Summer 1950. Korea. U.S. Army soldiers are paraded through the streets of Seoul on their way to a series of improvised prison camps. Only days removed from peacetime billets in Japan, these men were rushed to Korea in early July 1950 with vague orders to resist the invasion of North Korean forces. Largely unprepared for war, many men paid with their lives within minutes of initial contact with the enemy. Those who could not beat a hasty retreat were captured, falling under the control of captors who had neither the temperament nor resources to maintain prisoners. The Geneva Convention - an international protocol that attempted to civilize the conduct of war - established a number of prohibitions, including the parading of prisoners for propaganda purposes. Unfortunately, the North Koreans were not signatories of the Convention. The prisoner of war camps imposed deprivations greater than many men could bear. Forty-three percent of American prisoners died in captivity. For the most part, their remains are still interred in unmarked graves in North Korea. Those who lived to be repatriated brought home emotional scars that gripped for years to come.
Friday, September 28, 2018
Friday, September 21, 2018
1950. San Diego, California. This is already a well-circulated image, but it still resonates. Accompanying facts are few, but imagination allows us to fill in the blanks. The USC sticker in the car window hints of a peacetime life that has been postponed by the exigency of war. Central Casting could not have provided a more photogenic couple. Yet their moment evokes poignancy devoid of theatrics. They contemplate an aircraft carrier looming before them. He will momentarily depart to board that ship. It will take him across the Pacific Ocean, where the carrier will take its place with Task Force 77 in the Sea of Japan. From there, the ship and its crew will participate in the Korean War. He is an officer. He could be a pilot, but the ship requires officers for many other roles as well. We know that she will await his return.
Friday, September 14, 2018
Late 1940s. Japan. As soon as World war II came to a close, American and allied forces initiated what would become a seven year occupation of Japan. The occupation involved upwards of 350,000 American troops, complemented by lesser numbers of British Commonwealth personnel. They were charged with demobilizing Japan's residual military infrastructure and keeping civic order through the ensuing economic reconstruction.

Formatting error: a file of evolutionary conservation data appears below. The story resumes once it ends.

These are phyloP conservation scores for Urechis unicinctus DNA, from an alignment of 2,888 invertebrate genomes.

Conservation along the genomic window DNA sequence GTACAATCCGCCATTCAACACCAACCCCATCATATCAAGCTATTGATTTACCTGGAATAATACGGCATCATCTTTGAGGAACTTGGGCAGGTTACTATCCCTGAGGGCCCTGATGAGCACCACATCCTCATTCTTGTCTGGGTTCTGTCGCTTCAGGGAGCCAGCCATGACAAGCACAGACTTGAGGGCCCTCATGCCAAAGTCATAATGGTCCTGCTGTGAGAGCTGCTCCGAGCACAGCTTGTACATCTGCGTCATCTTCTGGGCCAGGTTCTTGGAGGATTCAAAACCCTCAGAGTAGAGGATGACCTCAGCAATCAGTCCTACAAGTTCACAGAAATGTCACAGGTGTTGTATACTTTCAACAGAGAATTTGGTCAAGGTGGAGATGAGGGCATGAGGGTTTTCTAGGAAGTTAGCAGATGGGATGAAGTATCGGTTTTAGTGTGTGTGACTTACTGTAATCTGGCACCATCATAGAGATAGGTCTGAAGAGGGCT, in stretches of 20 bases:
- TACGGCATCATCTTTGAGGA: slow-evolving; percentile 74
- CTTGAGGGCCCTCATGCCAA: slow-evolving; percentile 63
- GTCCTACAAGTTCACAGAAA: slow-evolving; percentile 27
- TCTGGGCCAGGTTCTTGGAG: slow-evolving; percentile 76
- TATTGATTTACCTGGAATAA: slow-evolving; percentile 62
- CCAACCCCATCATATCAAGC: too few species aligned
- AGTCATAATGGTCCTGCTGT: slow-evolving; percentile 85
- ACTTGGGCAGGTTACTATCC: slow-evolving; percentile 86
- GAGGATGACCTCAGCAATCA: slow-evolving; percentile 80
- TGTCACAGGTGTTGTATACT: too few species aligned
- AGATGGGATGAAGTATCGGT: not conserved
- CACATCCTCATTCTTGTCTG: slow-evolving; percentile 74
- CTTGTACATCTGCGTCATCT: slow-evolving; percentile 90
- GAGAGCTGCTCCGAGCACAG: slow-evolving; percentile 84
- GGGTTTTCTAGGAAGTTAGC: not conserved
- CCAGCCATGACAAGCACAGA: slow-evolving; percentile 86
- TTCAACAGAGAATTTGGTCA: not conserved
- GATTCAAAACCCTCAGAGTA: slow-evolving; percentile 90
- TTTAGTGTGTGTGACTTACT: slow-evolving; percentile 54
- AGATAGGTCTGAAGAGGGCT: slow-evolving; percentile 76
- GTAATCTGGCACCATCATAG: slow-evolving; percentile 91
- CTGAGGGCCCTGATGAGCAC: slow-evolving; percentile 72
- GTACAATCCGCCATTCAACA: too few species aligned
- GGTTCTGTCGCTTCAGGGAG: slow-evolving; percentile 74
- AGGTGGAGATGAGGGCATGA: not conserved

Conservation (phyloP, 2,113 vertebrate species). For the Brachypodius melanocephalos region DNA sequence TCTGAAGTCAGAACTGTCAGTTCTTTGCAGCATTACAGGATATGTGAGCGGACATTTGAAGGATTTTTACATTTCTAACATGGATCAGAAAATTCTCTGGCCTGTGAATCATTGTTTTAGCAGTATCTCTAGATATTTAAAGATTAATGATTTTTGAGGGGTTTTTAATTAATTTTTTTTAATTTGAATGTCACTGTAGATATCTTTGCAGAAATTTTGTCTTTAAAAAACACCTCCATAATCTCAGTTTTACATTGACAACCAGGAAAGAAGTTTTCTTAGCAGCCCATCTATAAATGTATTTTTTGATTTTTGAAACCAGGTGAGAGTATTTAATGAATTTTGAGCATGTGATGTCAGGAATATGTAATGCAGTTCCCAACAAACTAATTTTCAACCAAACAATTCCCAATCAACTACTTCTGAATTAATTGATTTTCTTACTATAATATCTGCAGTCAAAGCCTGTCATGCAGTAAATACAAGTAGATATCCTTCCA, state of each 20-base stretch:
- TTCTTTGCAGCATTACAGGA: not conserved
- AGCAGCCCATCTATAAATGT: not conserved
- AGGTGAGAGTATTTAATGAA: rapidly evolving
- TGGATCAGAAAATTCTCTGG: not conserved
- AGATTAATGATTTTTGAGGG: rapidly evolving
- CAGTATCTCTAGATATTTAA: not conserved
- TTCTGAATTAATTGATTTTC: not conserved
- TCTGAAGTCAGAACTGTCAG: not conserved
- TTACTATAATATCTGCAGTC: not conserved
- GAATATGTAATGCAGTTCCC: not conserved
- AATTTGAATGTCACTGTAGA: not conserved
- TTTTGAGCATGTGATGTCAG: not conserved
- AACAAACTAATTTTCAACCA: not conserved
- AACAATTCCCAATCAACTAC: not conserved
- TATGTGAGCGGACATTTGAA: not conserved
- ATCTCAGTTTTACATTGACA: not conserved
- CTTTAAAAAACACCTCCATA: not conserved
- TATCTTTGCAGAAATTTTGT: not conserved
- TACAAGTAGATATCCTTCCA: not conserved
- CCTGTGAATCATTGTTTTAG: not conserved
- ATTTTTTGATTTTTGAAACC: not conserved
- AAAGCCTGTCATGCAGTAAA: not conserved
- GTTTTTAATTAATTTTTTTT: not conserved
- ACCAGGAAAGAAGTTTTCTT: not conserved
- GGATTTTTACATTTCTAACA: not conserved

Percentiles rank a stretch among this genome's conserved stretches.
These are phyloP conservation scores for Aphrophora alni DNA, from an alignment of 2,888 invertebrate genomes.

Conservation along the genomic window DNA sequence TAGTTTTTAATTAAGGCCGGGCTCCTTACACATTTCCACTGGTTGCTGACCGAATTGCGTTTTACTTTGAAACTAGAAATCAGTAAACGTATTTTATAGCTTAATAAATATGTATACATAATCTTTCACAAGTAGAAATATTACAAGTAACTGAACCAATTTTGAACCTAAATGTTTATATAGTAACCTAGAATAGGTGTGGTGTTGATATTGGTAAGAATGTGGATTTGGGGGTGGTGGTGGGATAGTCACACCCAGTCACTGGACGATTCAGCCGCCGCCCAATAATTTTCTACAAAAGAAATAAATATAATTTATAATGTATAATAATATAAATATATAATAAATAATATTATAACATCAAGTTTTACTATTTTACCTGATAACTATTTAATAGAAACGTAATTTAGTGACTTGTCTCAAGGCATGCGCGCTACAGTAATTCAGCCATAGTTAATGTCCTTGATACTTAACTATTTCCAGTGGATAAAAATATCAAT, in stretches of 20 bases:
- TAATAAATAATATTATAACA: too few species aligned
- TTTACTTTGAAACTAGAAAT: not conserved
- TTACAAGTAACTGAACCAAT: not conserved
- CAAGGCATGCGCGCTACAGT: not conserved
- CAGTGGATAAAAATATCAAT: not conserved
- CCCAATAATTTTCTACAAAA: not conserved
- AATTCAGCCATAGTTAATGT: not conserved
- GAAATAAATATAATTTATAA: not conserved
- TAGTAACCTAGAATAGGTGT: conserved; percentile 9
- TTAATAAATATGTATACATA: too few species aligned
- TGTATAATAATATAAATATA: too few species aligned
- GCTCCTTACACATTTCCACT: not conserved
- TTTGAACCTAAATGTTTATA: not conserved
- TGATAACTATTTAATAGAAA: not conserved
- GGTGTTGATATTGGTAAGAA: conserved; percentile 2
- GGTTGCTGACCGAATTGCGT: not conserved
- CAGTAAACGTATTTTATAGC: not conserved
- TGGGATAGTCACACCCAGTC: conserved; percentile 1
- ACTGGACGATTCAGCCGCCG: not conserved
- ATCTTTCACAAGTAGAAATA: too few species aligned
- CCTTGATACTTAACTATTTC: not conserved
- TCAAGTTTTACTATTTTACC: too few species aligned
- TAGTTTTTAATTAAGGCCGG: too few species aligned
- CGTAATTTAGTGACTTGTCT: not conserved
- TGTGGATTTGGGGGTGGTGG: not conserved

Having endured four years of ferocious warfare in the Pacific, Americans were astonished that the Japanese offered no practical resistance to their occupiers. What else could the Japanese do? With a destroyed economy and homelessness at 30 percent, the people of Japan sought opportunity by cooperating with the occupation forces. One of the earliest and most robust opportunities for the Japanese was to offer hospitality services, including restaurants, bars, shops, and ...personal services.
American military personnel were very young; about half were teenagers. They had plenty of disposable income in a land where a little money went a long way. The Japanese learned to tweak their traditional products and services, making them more amenable to American consumers. The photo above shows an American soldier enjoying bath house services, in this case administered by a lovely female "customer service" agent.
These same young men would serve as the vanguard of U.S. forces committed to the Korean War after June 25, 1950.
Friday, September 7, 2018
Summer 1950. Korea. This is one of the more iconic images to emerge from the Korean War. We see one soldier comforting another who just learned that his best friend was killed in action. In the background is a medical corpsman tending casualty tags. I share this because September 12 approaches. On that date in this year, 2018, we recognize the 68th anniversary of the loss of Pvt. Philip Hughes, killed in action in the vicinity of Hill 300, Kyongju, South Korea. There is no photograph that records the aftermath of Philip's demise. This image will have to suffice as substitute for him and the 34,000 other Americans whose lives were claimed by that war.